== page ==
“And Not A Few” ( 2 Kings 4: 3, ESV ) by Carley Evans

A widow of one of the sons of the prophets calls out to Elisha, telling him “that the creditor has come to take [her] two children to be slaves” since she is unable to pay her debts. (2 Kings 4:1) Elisha seems to rhetorically ask, “What shall I do for you?” then comes up with an answer immediately. He asks the widow what she has in her house. She says, “Your servant has nothing in the house except a jar of oil.” (2 Kings 4:2)

She has nothing. Yet, she has something.

Elisha tells her to go to her neighbors and “borrow vessels, empty vessels and not too few.” She complies. Elisha tells her to also go inside, shut her door “behind [herself] and [her] sons and pour into all these vessels” the oil from the one jar she still has in her house. She continues pouring oil from the jar, filling each vessel until her sons have no more vessels to bring to her. At this point, the oil from the jar stops flowing.

The only limit to the flow of oil is how many empty vessels she has borrowed. Hence, Elisha’s advice: Borrow “not too few.” She has nothing. Yet, she has something. Now she has more than enough. Yet, there is potential for even more.

The widow tells Elisha that she has no more vessels to fill, that the oil has stopped flowing. He tells her to sell the oil and pay her debts, “and you and your sons can live on the rest.” (2 Kings 4:7)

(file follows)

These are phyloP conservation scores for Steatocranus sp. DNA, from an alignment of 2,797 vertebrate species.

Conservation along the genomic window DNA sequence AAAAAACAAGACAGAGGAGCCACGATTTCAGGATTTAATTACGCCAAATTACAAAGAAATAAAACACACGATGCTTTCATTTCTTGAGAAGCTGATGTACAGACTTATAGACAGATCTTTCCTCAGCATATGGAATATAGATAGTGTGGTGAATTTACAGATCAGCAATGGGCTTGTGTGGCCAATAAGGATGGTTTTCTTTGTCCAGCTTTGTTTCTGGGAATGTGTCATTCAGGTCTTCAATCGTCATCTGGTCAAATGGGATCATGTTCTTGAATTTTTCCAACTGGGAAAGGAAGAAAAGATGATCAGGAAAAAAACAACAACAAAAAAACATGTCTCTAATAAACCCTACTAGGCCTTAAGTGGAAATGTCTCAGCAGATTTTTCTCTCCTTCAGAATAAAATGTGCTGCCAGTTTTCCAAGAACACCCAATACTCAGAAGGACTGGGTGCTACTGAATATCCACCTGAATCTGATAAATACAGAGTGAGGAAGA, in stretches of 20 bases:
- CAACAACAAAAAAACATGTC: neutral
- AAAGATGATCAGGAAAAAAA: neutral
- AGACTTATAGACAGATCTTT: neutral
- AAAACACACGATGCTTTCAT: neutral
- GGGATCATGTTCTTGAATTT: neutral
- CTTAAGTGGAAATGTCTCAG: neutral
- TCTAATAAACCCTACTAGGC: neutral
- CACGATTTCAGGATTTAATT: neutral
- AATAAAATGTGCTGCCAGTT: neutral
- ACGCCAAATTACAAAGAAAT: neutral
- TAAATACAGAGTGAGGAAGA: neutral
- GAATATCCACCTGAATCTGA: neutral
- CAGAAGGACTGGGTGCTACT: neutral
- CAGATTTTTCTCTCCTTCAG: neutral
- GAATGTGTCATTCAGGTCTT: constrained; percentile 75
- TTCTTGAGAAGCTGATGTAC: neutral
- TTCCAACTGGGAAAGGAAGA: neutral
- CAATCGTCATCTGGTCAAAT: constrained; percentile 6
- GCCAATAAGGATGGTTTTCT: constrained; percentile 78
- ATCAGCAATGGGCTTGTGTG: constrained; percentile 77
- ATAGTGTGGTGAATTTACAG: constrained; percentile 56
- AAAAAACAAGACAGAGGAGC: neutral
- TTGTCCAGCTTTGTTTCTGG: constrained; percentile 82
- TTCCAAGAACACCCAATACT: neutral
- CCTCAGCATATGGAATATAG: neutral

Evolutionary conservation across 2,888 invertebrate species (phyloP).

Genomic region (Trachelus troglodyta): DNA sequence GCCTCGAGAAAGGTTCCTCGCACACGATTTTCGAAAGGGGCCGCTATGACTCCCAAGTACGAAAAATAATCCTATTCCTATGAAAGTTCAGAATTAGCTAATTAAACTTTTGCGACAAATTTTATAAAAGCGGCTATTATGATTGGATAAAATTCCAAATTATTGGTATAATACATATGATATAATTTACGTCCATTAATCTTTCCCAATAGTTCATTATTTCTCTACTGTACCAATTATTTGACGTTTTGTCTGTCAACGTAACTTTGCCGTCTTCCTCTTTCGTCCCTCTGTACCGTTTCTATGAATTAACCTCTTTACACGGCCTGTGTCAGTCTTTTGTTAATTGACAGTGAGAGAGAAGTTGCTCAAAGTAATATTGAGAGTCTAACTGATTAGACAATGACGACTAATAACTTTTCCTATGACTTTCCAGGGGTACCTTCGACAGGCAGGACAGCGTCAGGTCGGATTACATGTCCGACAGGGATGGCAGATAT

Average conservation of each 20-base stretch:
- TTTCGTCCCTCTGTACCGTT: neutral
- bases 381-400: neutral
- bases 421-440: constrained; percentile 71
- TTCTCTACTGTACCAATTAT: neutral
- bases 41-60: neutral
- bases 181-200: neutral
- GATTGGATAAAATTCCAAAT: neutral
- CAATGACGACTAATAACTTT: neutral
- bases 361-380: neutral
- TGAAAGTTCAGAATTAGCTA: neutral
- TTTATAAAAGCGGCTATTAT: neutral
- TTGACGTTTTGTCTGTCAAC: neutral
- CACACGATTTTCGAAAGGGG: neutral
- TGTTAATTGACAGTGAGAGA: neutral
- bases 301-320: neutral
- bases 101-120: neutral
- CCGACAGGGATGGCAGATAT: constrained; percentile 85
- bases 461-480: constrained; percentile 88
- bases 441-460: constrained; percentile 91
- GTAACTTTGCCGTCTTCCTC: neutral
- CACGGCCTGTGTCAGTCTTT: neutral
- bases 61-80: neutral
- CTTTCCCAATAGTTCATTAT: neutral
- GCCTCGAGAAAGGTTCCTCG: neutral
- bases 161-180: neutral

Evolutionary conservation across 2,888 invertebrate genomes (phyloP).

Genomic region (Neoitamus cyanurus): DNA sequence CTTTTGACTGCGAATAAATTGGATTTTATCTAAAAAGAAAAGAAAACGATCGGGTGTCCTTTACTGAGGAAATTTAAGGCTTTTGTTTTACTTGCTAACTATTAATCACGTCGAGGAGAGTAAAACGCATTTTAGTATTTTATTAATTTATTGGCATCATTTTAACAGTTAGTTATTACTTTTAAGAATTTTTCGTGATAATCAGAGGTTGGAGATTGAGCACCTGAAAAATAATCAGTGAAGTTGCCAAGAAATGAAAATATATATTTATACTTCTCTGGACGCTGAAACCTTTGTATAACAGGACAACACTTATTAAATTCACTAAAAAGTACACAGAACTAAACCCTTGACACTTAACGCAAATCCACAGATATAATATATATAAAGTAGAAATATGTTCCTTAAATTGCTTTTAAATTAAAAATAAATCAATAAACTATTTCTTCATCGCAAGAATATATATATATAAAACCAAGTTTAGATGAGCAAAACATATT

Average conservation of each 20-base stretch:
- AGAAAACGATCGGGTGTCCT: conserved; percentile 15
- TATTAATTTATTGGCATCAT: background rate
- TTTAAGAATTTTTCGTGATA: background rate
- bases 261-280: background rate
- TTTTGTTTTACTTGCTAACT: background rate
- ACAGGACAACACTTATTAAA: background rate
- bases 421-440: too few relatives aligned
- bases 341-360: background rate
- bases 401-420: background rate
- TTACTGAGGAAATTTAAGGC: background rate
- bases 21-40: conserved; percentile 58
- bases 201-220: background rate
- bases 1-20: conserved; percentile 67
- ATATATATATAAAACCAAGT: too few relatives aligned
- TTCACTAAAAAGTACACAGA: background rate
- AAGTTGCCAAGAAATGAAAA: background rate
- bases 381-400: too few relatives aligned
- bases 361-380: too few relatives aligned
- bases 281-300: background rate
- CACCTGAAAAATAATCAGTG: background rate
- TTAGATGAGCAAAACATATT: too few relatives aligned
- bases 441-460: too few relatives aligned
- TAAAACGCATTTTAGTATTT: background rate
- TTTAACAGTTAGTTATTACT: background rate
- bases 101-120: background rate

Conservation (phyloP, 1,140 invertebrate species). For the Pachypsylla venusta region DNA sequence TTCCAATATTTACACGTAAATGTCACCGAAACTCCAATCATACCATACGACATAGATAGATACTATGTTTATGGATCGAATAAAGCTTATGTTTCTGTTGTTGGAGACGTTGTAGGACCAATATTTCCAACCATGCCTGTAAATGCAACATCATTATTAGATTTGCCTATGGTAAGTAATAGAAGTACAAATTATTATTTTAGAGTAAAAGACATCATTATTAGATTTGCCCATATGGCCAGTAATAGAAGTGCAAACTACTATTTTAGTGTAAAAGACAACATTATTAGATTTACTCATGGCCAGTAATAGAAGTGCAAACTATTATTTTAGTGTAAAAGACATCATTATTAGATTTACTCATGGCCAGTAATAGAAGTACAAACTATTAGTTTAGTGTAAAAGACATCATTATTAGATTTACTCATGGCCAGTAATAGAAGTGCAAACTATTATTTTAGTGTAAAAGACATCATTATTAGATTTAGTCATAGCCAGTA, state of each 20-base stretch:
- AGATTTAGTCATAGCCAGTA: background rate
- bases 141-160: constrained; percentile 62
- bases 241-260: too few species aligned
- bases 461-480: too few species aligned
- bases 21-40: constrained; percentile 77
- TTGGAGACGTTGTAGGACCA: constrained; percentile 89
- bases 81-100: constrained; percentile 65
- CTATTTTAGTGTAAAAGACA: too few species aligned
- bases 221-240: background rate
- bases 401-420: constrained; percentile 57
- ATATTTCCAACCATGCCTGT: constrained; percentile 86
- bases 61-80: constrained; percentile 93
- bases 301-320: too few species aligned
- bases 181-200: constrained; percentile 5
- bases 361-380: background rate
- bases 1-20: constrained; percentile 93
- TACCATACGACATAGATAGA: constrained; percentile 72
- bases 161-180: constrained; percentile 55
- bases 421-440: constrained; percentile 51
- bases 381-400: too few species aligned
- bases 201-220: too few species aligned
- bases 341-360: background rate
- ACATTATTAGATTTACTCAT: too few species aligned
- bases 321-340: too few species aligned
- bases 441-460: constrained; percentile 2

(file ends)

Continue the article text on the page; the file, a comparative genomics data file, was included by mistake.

She has nothing. Yet, she has something. Then she has more than enough. Now, she has everything she needs, both for herself and her sons.

Suppose she gave any oil to her neighbors when she returned their once-empty vessels?

“Mercy Put Into Your Lap” (Matthew 18: 33, ESV) by Carley Evans

Jesus tells a parable of a man settling accounts with his servants. One of his servants owes him a substantial amount of money; the man decides to sell him, his wife, his children in order to settle the debt once and for all. The poor man falls on his knees and begs his master to spare him. “And out of pity for him, the master of that servant releases him and forgives him the debt.” (Matthew 18: 27)

Jesus does not mention whether this servant is grateful. Apparently, he is not for he goes out, finds a servant of the same master, begins to choke him, demanding a considerably lesser amount of money owed to him. The man he is choking falls at his feet, begs him: “Have patience with me, and I will pay you.” (Matthew 18: 29) Instead of having patience, his fellow servant throws him in jail until the debt is paid.

The other servants, of course, tell the master of this lack of mercy, of this unwillingness to forgive.

The master is angry. He throws the servant into jail, demanding repayment of the debt he had forgiven.

“As the Lord has forgiven you, so you also must forgive.” (Colossians 3: 13)

“Judge not, and you will not be judged; condemn not, and you will not be condemned; forgive and you will be forgiven; give, and it will be given to you. Good measure, pressed down, shaken together, running over, will be put into your lap. For with the measure you use it will be measured back to you.” (Luke 6: 37 – 38)

Have mercy and mercy will be put into your lap.